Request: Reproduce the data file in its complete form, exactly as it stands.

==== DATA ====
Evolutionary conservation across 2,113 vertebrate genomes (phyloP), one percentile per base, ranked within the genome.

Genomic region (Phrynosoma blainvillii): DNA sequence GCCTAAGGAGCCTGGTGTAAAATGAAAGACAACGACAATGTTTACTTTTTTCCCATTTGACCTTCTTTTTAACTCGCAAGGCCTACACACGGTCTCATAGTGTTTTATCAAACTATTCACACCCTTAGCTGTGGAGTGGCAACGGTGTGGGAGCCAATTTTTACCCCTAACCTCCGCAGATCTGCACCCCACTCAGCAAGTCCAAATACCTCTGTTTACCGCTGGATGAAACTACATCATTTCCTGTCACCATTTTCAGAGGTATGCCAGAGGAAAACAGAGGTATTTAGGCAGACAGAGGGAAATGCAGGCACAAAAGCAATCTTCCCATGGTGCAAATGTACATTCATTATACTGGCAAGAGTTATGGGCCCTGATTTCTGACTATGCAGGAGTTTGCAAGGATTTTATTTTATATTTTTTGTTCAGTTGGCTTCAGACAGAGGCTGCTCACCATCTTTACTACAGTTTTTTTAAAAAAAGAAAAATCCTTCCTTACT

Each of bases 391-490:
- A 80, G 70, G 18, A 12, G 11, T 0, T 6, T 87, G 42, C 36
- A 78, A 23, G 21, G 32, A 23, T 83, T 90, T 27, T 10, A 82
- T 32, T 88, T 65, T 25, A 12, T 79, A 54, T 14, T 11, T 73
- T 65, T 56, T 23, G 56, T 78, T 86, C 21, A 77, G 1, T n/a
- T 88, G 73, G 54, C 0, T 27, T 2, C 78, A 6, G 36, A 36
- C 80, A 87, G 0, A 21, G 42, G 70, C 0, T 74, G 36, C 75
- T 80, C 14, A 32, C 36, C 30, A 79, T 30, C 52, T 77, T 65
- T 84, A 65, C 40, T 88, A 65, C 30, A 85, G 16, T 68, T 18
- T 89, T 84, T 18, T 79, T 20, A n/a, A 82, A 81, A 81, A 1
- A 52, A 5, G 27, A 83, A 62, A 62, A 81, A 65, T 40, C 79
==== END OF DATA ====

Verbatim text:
Evolutionary conservation across 2,113 vertebrate genomes (phyloP), one percentile per base, ranked within the genome.

Genomic region (Phrynosoma blainvillii): DNA sequence GCCTAAGGAGCCTGGTGTAAAATGAAAGACAACGACAATGTTTACTTTTTTCCCATTTGACCTTCTTTTTAACTCGCAAGGCCTACACACGGTCTCATAGTGTTTTATCAAACTATTCACACCCTTAGCTGTGGAGTGGCAACGGTGTGGGAGCCAATTTTTACCCCTAACCTCCGCAGATCTGCACCCCACTCAGCAAGTCCAAATACCTCTGTTTACCGCTGGATGAAACTACATCATTTCCTGTCACCATTTTCAGAGGTATGCCAGAGGAAAACAGAGGTATTTAGGCAGACAGAGGGAAATGCAGGCACAAAAGCAATCTTCCCATGGTGCAAATGTACATTCATTATACTGGCAAGAGTTATGGGCCCTGATTTCTGACTATGCAGGAGTTTGCAAGGATTTTATTTTATATTTTTTGTTCAGTTGGCTTCAGACAGAGGCTGCTCACCATCTTTACTACAGTTTTTTTAAAAAAAGAAAAATCCTTCCTTACT

Each of bases 391-490:
- A 80, G 70, G 18, A 12, G 11, T 0, T 6, T 87, G 42, C 36
- A 78, A 23, G 21, G 32, A 23, T 83, T 90, T 27, T 10, A 82
- T 32, T 88, T 65, T 25, A 12, T 79, A 54, T 14, T 11, T 73
- T 65, T 56, T 23, G 56, T 78, T 86, C 21, A 77, G 1, T n/a
- T 88, G 73, G 54, C 0, T 27, T 2, C 78, A 6, G 36, A 36
- C 80, A 87, G 0, A 21, G 42, G 70, C 0, T 74, G 36, C 75
- T 80, C 14, A 32, C 36, C 30, A 79, T 30, C 52, T 77, T 65
- T 84, A 65, C 40, T 88, A 65, C 30, A 85, G 16, T 68, T 18
- T 89, T 84, T 18, T 79, T 20, A n/a, A 82, A 81, A 81, A 1
- A 52, A 5, G 27, A 83, A 62, A 62, A 81, A 65, T 40, C 79